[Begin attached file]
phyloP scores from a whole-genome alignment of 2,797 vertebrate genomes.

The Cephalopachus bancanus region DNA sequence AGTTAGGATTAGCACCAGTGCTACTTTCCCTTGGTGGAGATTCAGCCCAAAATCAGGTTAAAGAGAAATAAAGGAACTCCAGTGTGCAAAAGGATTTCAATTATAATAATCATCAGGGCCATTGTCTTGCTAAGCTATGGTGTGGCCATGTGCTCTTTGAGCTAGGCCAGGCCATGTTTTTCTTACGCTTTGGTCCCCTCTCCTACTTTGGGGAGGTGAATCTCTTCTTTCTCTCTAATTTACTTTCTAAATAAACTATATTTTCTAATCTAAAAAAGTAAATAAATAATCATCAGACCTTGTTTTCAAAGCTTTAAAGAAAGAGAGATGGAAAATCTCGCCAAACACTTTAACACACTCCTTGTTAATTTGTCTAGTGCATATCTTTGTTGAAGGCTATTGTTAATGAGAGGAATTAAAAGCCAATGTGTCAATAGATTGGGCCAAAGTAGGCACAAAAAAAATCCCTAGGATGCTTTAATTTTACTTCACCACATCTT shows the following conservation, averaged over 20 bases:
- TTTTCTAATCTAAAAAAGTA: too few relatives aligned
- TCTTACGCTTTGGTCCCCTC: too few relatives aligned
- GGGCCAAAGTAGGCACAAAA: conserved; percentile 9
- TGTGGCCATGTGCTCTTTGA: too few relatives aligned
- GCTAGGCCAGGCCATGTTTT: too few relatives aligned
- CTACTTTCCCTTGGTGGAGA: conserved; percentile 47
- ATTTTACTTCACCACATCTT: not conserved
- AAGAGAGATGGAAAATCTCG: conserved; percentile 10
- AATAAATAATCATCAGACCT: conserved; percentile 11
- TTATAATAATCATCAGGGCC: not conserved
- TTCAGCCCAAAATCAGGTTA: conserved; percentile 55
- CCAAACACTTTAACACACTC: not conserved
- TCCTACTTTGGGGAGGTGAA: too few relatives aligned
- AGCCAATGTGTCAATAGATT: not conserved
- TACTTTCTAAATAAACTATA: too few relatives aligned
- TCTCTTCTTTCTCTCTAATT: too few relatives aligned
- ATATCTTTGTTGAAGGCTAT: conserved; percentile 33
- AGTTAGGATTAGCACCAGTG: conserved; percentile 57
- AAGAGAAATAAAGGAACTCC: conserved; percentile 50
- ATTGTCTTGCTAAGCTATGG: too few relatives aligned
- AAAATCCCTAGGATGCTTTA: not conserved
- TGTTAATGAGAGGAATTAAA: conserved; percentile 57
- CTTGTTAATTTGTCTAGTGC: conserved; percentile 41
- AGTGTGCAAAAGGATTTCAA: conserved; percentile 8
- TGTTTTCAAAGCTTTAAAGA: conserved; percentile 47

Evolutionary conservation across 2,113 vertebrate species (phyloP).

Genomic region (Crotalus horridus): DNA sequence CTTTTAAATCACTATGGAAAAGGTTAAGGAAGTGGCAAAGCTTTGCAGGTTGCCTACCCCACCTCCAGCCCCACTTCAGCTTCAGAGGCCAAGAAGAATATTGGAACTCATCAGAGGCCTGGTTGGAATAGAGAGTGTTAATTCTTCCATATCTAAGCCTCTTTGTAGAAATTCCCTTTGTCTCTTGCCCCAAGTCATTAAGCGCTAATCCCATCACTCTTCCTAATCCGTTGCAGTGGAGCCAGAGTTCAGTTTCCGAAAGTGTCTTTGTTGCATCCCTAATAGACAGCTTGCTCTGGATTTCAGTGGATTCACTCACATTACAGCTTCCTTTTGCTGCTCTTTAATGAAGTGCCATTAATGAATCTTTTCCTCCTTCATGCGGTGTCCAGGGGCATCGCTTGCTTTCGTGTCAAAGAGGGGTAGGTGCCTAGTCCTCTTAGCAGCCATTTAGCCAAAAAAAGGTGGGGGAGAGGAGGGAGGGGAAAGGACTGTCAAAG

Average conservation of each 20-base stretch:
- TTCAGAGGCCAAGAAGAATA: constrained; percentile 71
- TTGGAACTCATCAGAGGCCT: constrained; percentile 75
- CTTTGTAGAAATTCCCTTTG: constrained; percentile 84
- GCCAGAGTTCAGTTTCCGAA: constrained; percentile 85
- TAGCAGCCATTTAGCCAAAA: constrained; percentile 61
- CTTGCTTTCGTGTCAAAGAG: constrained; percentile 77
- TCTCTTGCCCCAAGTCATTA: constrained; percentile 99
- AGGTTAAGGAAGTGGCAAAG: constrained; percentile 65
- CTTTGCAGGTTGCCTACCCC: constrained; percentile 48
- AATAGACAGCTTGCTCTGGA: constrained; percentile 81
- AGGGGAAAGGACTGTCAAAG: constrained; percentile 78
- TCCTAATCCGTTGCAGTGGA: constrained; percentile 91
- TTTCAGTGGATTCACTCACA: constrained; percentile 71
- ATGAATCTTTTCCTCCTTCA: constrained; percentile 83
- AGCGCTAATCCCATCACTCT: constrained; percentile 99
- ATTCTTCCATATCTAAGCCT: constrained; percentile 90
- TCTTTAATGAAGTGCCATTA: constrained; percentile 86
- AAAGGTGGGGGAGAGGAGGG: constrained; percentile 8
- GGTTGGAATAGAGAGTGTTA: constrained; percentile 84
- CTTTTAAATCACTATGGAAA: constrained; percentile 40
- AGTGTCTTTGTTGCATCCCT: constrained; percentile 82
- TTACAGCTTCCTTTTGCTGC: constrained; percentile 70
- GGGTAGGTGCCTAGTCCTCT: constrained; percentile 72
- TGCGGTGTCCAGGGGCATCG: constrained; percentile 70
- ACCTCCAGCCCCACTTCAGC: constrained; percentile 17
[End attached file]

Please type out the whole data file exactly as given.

phyloP scores from a whole-genome alignment of 2,797 vertebrate genomes.

The Cephalopachus bancanus region DNA sequence AGTTAGGATTAGCACCAGTGCTACTTTCCCTTGGTGGAGATTCAGCCCAAAATCAGGTTAAAGAGAAATAAAGGAACTCCAGTGTGCAAAAGGATTTCAATTATAATAATCATCAGGGCCATTGTCTTGCTAAGCTATGGTGTGGCCATGTGCTCTTTGAGCTAGGCCAGGCCATGTTTTTCTTACGCTTTGGTCCCCTCTCCTACTTTGGGGAGGTGAATCTCTTCTTTCTCTCTAATTTACTTTCTAAATAAACTATATTTTCTAATCTAAAAAAGTAAATAAATAATCATCAGACCTTGTTTTCAAAGCTTTAAAGAAAGAGAGATGGAAAATCTCGCCAAACACTTTAACACACTCCTTGTTAATTTGTCTAGTGCATATCTTTGTTGAAGGCTATTGTTAATGAGAGGAATTAAAAGCCAATGTGTCAATAGATTGGGCCAAAGTAGGCACAAAAAAAATCCCTAGGATGCTTTAATTTTACTTCACCACATCTT shows the following conservation, averaged over 20 bases:
- TTTTCTAATCTAAAAAAGTA: too few relatives aligned
- TCTTACGCTTTGGTCCCCTC: too few relatives aligned
- GGGCCAAAGTAGGCACAAAA: conserved; percentile 9
- TGTGGCCATGTGCTCTTTGA: too few relatives aligned
- GCTAGGCCAGGCCATGTTTT: too few relatives aligned
- CTACTTTCCCTTGGTGGAGA: conserved; percentile 47
- ATTTTACTTCACCACATCTT: not conserved
- AAGAGAGATGGAAAATCTCG: conserved; percentile 10
- AATAAATAATCATCAGACCT: conserved; percentile 11
- TTATAATAATCATCAGGGCC: not conserved
- TTCAGCCCAAAATCAGGTTA: conserved; percentile 55
- CCAAACACTTTAACACACTC: not conserved
- TCCTACTTTGGGGAGGTGAA: too few relatives aligned
- AGCCAATGTGTCAATAGATT: not conserved
- TACTTTCTAAATAAACTATA: too few relatives aligned
- TCTCTTCTTTCTCTCTAATT: too few relatives aligned
- ATATCTTTGTTGAAGGCTAT: conserved; percentile 33
- AGTTAGGATTAGCACCAGTG: conserved; percentile 57
- AAGAGAAATAAAGGAACTCC: conserved; percentile 50
- ATTGTCTTGCTAAGCTATGG: too few relatives aligned
- AAAATCCCTAGGATGCTTTA: not conserved
- TGTTAATGAGAGGAATTAAA: conserved; percentile 57
- CTTGTTAATTTGTCTAGTGC: conserved; percentile 41
- AGTGTGCAAAAGGATTTCAA: conserved; percentile 8
- TGTTTTCAAAGCTTTAAAGA: conserved; percentile 47

Evolutionary conservation across 2,113 vertebrate species (phyloP).

Genomic region (Crotalus horridus): DNA sequence CTTTTAAATCACTATGGAAAAGGTTAAGGAAGTGGCAAAGCTTTGCAGGTTGCCTACCCCACCTCCAGCCCCACTTCAGCTTCAGAGGCCAAGAAGAATATTGGAACTCATCAGAGGCCTGGTTGGAATAGAGAGTGTTAATTCTTCCATATCTAAGCCTCTTTGTAGAAATTCCCTTTGTCTCTTGCCCCAAGTCATTAAGCGCTAATCCCATCACTCTTCCTAATCCGTTGCAGTGGAGCCAGAGTTCAGTTTCCGAAAGTGTCTTTGTTGCATCCCTAATAGACAGCTTGCTCTGGATTTCAGTGGATTCACTCACATTACAGCTTCCTTTTGCTGCTCTTTAATGAAGTGCCATTAATGAATCTTTTCCTCCTTCATGCGGTGTCCAGGGGCATCGCTTGCTTTCGTGTCAAAGAGGGGTAGGTGCCTAGTCCTCTTAGCAGCCATTTAGCCAAAAAAAGGTGGGGGAGAGGAGGGAGGGGAAAGGACTGTCAAAG

Average conservation of each 20-base stretch:
- TTCAGAGGCCAAGAAGAATA: constrained; percentile 71
- TTGGAACTCATCAGAGGCCT: constrained; percentile 75
- CTTTGTAGAAATTCCCTTTG: constrained; percentile 84
- GCCAGAGTTCAGTTTCCGAA: constrained; percentile 85
- TAGCAGCCATTTAGCCAAAA: constrained; percentile 61
- CTTGCTTTCGTGTCAAAGAG: constrained; percentile 77
- TCTCTTGCCCCAAGTCATTA: constrained; percentile 99
- AGGTTAAGGAAGTGGCAAAG: constrained; percentile 65
- CTTTGCAGGTTGCCTACCCC: constrained; percentile 48
- AATAGACAGCTTGCTCTGGA: constrained; percentile 81
- AGGGGAAAGGACTGTCAAAG: constrained; percentile 78
- TCCTAATCCGTTGCAGTGGA: constrained; percentile 91
- TTTCAGTGGATTCACTCACA: constrained; percentile 71
- ATGAATCTTTTCCTCCTTCA: constrained; percentile 83
- AGCGCTAATCCCATCACTCT: constrained; percentile 99
- ATTCTTCCATATCTAAGCCT: constrained; percentile 90
- TCTTTAATGAAGTGCCATTA: constrained; percentile 86
- AAAGGTGGGGGAGAGGAGGG: constrained; percentile 8
- GGTTGGAATAGAGAGTGTTA: constrained; percentile 84
- CTTTTAAATCACTATGGAAA: constrained; percentile 40
- AGTGTCTTTGTTGCATCCCT: constrained; percentile 82
- TTACAGCTTCCTTTTGCTGC: constrained; percentile 70
- GGGTAGGTGCCTAGTCCTCT: constrained; percentile 72
- TGCGGTGTCCAGGGGCATCG: constrained; percentile 70
- ACCTCCAGCCCCACTTCAGC: constrained; percentile 17